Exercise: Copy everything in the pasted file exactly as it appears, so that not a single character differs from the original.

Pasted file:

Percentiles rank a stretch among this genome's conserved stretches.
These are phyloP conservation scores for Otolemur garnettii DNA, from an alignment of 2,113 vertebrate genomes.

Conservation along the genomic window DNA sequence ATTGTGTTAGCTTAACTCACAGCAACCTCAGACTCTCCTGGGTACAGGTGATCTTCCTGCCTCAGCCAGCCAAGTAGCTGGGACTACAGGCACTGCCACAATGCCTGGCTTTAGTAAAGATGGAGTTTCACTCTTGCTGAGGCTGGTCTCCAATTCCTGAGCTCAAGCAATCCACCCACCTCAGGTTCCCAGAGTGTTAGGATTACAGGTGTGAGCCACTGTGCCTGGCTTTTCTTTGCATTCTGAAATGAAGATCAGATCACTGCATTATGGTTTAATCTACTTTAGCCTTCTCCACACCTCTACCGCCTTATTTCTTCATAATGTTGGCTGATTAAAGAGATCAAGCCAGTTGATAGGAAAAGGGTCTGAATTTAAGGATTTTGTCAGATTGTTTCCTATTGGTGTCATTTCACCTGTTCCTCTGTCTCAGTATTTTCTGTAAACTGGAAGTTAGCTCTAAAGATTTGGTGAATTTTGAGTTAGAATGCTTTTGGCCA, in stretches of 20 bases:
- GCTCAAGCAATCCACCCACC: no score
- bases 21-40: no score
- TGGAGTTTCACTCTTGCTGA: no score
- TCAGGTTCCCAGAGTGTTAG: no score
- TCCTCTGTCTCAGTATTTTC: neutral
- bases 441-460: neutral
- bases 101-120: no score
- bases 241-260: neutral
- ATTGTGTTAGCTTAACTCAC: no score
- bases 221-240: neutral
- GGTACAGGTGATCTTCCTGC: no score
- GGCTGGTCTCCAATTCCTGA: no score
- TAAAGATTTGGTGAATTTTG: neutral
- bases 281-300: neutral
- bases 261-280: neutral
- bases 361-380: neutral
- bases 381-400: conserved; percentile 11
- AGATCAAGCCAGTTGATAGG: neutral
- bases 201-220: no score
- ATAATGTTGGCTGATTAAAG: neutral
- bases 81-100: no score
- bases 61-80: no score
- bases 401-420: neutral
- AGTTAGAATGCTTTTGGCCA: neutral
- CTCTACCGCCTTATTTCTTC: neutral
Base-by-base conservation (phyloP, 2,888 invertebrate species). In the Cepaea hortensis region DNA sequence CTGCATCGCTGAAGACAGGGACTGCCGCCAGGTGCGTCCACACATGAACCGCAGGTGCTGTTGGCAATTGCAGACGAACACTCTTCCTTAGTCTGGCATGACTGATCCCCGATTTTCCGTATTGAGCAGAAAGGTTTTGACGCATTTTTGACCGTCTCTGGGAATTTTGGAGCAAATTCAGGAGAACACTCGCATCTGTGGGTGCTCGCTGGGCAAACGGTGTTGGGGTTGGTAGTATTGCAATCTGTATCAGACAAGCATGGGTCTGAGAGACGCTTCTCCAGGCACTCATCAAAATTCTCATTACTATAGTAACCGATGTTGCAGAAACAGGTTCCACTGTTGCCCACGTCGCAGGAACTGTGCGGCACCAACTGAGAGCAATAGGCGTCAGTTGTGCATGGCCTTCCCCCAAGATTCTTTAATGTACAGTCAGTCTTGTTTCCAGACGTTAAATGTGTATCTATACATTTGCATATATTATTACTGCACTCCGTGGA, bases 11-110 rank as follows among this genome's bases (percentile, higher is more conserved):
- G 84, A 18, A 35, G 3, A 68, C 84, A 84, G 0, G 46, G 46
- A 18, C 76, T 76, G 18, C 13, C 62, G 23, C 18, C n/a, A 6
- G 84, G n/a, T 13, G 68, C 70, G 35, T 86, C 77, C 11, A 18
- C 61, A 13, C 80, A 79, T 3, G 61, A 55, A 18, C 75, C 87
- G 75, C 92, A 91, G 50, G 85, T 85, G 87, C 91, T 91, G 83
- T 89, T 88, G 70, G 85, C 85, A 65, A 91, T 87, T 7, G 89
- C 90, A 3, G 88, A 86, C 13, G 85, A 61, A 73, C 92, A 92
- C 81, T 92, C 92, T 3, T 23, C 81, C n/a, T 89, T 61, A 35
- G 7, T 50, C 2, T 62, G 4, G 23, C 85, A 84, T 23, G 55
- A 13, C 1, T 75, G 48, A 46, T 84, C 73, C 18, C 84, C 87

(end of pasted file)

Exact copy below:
Percentiles rank a stretch among this genome's conserved stretches.
These are phyloP conservation scores for Otolemur garnettii DNA, from an alignment of 2,113 vertebrate genomes.

Conservation along the genomic window DNA sequence ATTGTGTTAGCTTAACTCACAGCAACCTCAGACTCTCCTGGGTACAGGTGATCTTCCTGCCTCAGCCAGCCAAGTAGCTGGGACTACAGGCACTGCCACAATGCCTGGCTTTAGTAAAGATGGAGTTTCACTCTTGCTGAGGCTGGTCTCCAATTCCTGAGCTCAAGCAATCCACCCACCTCAGGTTCCCAGAGTGTTAGGATTACAGGTGTGAGCCACTGTGCCTGGCTTTTCTTTGCATTCTGAAATGAAGATCAGATCACTGCATTATGGTTTAATCTACTTTAGCCTTCTCCACACCTCTACCGCCTTATTTCTTCATAATGTTGGCTGATTAAAGAGATCAAGCCAGTTGATAGGAAAAGGGTCTGAATTTAAGGATTTTGTCAGATTGTTTCCTATTGGTGTCATTTCACCTGTTCCTCTGTCTCAGTATTTTCTGTAAACTGGAAGTTAGCTCTAAAGATTTGGTGAATTTTGAGTTAGAATGCTTTTGGCCA, in stretches of 20 bases:
- GCTCAAGCAATCCACCCACC: no score
- bases 21-40: no score
- TGGAGTTTCACTCTTGCTGA: no score
- TCAGGTTCCCAGAGTGTTAG: no score
- TCCTCTGTCTCAGTATTTTC: neutral
- bases 441-460: neutral
- bases 101-120: no score
- bases 241-260: neutral
- ATTGTGTTAGCTTAACTCAC: no score
- bases 221-240: neutral
- GGTACAGGTGATCTTCCTGC: no score
- GGCTGGTCTCCAATTCCTGA: no score
- TAAAGATTTGGTGAATTTTG: neutral
- bases 281-300: neutral
- bases 261-280: neutral
- bases 361-380: neutral
- bases 381-400: conserved; percentile 11
- AGATCAAGCCAGTTGATAGG: neutral
- bases 201-220: no score
- ATAATGTTGGCTGATTAAAG: neutral
- bases 81-100: no score
- bases 61-80: no score
- bases 401-420: neutral
- AGTTAGAATGCTTTTGGCCA: neutral
- CTCTACCGCCTTATTTCTTC: neutral
Base-by-base conservation (phyloP, 2,888 invertebrate species). In the Cepaea hortensis region DNA sequence CTGCATCGCTGAAGACAGGGACTGCCGCCAGGTGCGTCCACACATGAACCGCAGGTGCTGTTGGCAATTGCAGACGAACACTCTTCCTTAGTCTGGCATGACTGATCCCCGATTTTCCGTATTGAGCAGAAAGGTTTTGACGCATTTTTGACCGTCTCTGGGAATTTTGGAGCAAATTCAGGAGAACACTCGCATCTGTGGGTGCTCGCTGGGCAAACGGTGTTGGGGTTGGTAGTATTGCAATCTGTATCAGACAAGCATGGGTCTGAGAGACGCTTCTCCAGGCACTCATCAAAATTCTCATTACTATAGTAACCGATGTTGCAGAAACAGGTTCCACTGTTGCCCACGTCGCAGGAACTGTGCGGCACCAACTGAGAGCAATAGGCGTCAGTTGTGCATGGCCTTCCCCCAAGATTCTTTAATGTACAGTCAGTCTTGTTTCCAGACGTTAAATGTGTATCTATACATTTGCATATATTATTACTGCACTCCGTGGA, bases 11-110 rank as follows among this genome's bases (percentile, higher is more conserved):
- G 84, A 18, A 35, G 3, A 68, C 84, A 84, G 0, G 46, G 46
- A 18, C 76, T 76, G 18, C 13, C 62, G 23, C 18, C n/a, A 6
- G 84, G n/a, T 13, G 68, C 70, G 35, T 86, C 77, C 11, A 18
- C 61, A 13, C 80, A 79, T 3, G 61, A 55, A 18, C 75, C 87
- G 75, C 92, A 91, G 50, G 85, T 85, G 87, C 91, T 91, G 83
- T 89, T 88, G 70, G 85, C 85, A 65, A 91, T 87, T 7, G 89
- C 90, A 3, G 88, A 86, C 13, G 85, A 61, A 73, C 92, A 92
- C 81, T 92, C 92, T 3, T 23, C 81, C n/a, T 89, T 61, A 35
- G 7, T 50, C 2, T 62, G 4, G 23, C 85, A 84, T 23, G 55
- A 13, C 1, T 75, G 48, A 46, T 84, C 73, C 18, C 84, C 87